For what are you willing to sacrifice your life, and more thought provoking, the lives of your family?

We have considered, in horror, “Sophie’s Choice,” as well those who carried out the instructions of Hitler, and the decisions made by travelers on board the earliest ships headed for the new world, but what about the choices faced by the early residents of Hunterdon County?

It’s the underlying question the Rev. Andrew Paton, pastor at the Clinton Church of the Nazarene on Beaver Avenue in Annandale, asks himself and members of the guided tours he organizes to historically relevant places in Hunterdon.

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Paton, who moved to New Jersey from South Africa in January 1997, has educated himself about Hunterdon’s historical activity during the years immediately preceding the Revolutionary War, and the roles played by the residents throughout. It was not just for love of history that he became so ensconced, he said, but “out of ignorance. What are they talking about?” he would wonder when a person would make reference to something that everyone else understood, but Paton had no clue about it.

Armed with curiosity, Paton began what became a two-year study to learn Hunterdon’s history in order to understand the current conversation, which became a labor of love. Now he’s the one who makes reference to instances unknown by many who live in Hunterdon. His response to their questions was to set up free guided tours to share his information, and to get a little insight into what the population of today believes still matters enough to die for.

The tour begins at the woods behind Paton’s church that give one an inkling of how Hunterdon looked in the 1700s.

“A squirrel could travel from here to Philly without ever touching the ground,” Paton said. As Beaver Avenue was the main road between New York and Easton, the Annandale area was part of the main thoroughfare, and with imagination, one can get a picture of what Hunterdon’s early settlers found —s ettlers who were farmers from Germany (Oldwick used to be “Germantown”), the Irish who were escaping deep poverty, British city people who were happy to feel the freedom of space, and the Scots who were deported to the U.S. as punishment, and who hated the king.

“Probably not wise for the king to have allowed the Scots to settle so closely to each other,” Paton said.

Not only was Beaver Avenue the main road; there was a gathering place at the time, which still stands today, where local people and travelers would share news and conversation. Jones Tavern was a hotbed of feeling against King George, and pamphlets written by Scottish Presbyterian minister John Witherspoon (who was president of the College of New Jersey, now Princeton University), a Founding Father from Princeton, found their way into the county and were distributed there. When the Declaration of Independence was first read in Hunterdon, it was from a balcony on the second floor of the tavern.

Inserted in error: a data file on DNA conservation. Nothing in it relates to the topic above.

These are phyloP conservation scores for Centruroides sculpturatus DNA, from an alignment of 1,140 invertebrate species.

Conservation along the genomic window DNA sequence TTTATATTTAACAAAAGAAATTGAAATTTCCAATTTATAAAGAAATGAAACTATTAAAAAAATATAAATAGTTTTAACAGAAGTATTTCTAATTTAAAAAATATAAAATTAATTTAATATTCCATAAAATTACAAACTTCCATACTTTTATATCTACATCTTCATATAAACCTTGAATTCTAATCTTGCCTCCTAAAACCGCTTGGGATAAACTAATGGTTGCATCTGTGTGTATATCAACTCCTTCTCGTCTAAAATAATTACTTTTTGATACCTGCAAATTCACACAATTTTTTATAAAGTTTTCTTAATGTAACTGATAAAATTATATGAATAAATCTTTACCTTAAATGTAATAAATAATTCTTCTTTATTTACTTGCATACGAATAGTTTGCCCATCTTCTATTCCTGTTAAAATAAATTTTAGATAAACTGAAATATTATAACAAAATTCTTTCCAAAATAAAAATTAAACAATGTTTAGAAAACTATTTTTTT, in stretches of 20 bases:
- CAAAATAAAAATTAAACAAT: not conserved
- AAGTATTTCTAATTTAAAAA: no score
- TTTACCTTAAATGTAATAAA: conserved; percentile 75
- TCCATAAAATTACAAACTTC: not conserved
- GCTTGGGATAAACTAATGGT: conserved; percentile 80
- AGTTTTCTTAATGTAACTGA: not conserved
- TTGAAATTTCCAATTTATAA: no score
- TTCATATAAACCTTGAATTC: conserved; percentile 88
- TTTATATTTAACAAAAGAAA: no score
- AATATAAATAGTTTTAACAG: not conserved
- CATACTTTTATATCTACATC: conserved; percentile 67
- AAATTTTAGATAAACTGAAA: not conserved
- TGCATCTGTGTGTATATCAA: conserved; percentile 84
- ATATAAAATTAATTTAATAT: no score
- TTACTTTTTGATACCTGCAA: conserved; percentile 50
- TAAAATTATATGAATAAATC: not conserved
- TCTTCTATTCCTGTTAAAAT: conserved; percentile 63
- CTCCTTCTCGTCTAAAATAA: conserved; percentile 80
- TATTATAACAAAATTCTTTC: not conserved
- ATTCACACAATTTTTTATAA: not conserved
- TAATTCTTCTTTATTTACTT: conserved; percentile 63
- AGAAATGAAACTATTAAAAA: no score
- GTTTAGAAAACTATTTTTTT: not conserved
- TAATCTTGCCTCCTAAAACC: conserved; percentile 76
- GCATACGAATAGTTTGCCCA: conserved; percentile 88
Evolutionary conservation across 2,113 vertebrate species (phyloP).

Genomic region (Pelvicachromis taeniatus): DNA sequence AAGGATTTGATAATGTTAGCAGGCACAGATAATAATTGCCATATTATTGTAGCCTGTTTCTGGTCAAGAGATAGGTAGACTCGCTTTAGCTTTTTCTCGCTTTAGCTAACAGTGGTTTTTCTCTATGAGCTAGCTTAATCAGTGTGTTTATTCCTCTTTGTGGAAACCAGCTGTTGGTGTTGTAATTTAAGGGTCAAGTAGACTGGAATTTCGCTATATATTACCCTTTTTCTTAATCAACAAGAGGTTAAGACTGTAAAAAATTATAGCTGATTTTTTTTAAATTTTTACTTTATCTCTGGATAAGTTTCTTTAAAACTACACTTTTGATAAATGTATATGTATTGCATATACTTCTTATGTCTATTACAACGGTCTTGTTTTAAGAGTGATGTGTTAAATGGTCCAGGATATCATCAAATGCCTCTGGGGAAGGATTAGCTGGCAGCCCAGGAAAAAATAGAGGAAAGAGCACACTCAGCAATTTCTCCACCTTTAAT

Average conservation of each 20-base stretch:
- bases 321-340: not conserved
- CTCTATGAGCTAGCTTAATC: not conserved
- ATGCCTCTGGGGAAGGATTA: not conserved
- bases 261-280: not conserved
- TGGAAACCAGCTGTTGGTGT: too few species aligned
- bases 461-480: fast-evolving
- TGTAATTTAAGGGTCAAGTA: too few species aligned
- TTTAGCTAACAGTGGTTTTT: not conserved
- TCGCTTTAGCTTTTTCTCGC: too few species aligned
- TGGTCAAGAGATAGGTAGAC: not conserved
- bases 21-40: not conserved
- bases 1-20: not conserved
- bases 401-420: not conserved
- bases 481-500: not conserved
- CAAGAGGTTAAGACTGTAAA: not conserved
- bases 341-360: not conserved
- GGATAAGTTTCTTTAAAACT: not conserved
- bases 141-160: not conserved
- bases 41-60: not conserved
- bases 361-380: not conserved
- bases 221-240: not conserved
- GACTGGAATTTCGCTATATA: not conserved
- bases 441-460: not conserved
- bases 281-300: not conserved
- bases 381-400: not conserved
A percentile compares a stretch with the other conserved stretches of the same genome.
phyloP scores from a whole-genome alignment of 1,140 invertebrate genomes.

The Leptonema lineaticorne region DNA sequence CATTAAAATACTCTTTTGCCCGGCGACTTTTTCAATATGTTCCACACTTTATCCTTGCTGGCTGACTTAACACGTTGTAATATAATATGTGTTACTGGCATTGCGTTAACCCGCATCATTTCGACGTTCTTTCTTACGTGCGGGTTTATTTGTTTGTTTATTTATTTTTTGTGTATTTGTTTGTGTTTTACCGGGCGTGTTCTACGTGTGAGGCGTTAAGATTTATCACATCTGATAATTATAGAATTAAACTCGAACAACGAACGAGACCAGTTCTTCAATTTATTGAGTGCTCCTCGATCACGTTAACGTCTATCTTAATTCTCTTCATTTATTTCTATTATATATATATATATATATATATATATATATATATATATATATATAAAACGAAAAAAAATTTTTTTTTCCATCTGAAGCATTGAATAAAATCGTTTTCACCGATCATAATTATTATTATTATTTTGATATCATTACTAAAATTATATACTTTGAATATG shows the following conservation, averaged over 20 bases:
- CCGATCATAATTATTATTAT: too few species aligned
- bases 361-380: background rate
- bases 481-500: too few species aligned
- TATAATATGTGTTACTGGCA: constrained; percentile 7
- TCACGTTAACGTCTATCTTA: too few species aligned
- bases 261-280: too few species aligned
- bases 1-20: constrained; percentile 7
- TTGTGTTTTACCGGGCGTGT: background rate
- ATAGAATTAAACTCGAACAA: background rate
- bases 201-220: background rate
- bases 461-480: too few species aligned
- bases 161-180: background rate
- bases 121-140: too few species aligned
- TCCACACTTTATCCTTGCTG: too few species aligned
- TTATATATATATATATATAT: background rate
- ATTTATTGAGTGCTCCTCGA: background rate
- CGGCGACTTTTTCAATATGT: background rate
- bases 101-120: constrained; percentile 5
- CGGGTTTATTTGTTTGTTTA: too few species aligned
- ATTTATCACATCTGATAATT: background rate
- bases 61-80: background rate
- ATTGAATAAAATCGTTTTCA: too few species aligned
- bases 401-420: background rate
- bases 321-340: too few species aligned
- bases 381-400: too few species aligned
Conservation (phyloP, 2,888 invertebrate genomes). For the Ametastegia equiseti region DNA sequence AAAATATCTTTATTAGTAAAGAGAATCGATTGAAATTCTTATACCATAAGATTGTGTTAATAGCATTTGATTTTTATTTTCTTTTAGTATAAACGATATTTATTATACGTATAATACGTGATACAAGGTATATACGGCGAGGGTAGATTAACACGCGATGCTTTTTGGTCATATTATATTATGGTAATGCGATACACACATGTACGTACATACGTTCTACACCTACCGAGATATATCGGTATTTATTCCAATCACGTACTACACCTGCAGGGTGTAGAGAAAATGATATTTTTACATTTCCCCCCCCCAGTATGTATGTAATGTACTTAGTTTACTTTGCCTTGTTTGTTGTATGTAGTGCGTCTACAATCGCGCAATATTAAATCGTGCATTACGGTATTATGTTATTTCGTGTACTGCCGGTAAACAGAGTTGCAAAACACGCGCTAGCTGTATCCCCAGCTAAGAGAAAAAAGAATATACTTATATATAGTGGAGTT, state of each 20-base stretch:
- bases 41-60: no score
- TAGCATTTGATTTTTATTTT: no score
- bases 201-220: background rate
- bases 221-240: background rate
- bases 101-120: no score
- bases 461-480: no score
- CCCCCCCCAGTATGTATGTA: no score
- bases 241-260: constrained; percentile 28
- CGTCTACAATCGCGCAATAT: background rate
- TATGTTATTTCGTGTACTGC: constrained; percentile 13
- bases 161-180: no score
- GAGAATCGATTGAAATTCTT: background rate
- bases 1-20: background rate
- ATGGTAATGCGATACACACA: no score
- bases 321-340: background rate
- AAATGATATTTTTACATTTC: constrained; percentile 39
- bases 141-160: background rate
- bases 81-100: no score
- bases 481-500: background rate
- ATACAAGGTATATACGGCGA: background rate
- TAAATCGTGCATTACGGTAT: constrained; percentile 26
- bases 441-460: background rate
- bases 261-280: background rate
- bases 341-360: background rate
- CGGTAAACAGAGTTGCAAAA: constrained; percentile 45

Jones Tavern is the first stop on the tour, and is followed by houses and/or businesses of local supporters of the American Revolution. Paton is quite knowledgeable and passionate about the era and the staggering effort made by the people of the county.

It is astonishing just how many edifices still stand, and are still a part of our daily lives so many years later. Even more astonishing is that many of us pass these sites on a daily basis without being aware of what passed within their walls. We know about Taylor-Wharton and the Clinton House, and there are many rumors that George Washington once slept at Reynolds Tavern, renamed Van Syckle Tavern in 1795, (“George Washington had to sleep at a lot of places,” Paton said with some amusement, noting that there is no support for the truth of that rumor). However, there are myriad other pieces of history to be shared, equally as exciting.

Out of his study of Hunterdon’s place in the Revolutionary War, there is one extraordinary question that Paton is still asking, both of himself and the tourists. As one considers the Robert Taylor home or the home of quarter-master Charles Stewart, or indeed the 600-acre Vought farm, “If you lived in this house with your family, and someone asked you to give it up, would you take the risk?”

These were decisions made by real people to support a war that no one thought could be won. Washington’s success rate was not high.

“This risk isn’t just losing your house, but being hung perhaps in a tree in sight of your front door, your children being taken as slaves, and your wife perhaps jailed or otherwise punished,” Paton said. He makes the point that men get the credit, but that the women, who did, for the most part, make decisions concerning the home, well could have been the final yay or nay. “What courage, what brave women they must have been,” he said.

The tours take about three hours and are held on Saturday mornings. Paton has two tours planned: one, at the end of May, is full, but a second one is planned for June 11. There is no cost for the tour. The group sometimes stops for lunch, not included. For more information, call Rev. Paton at 908-735-4887.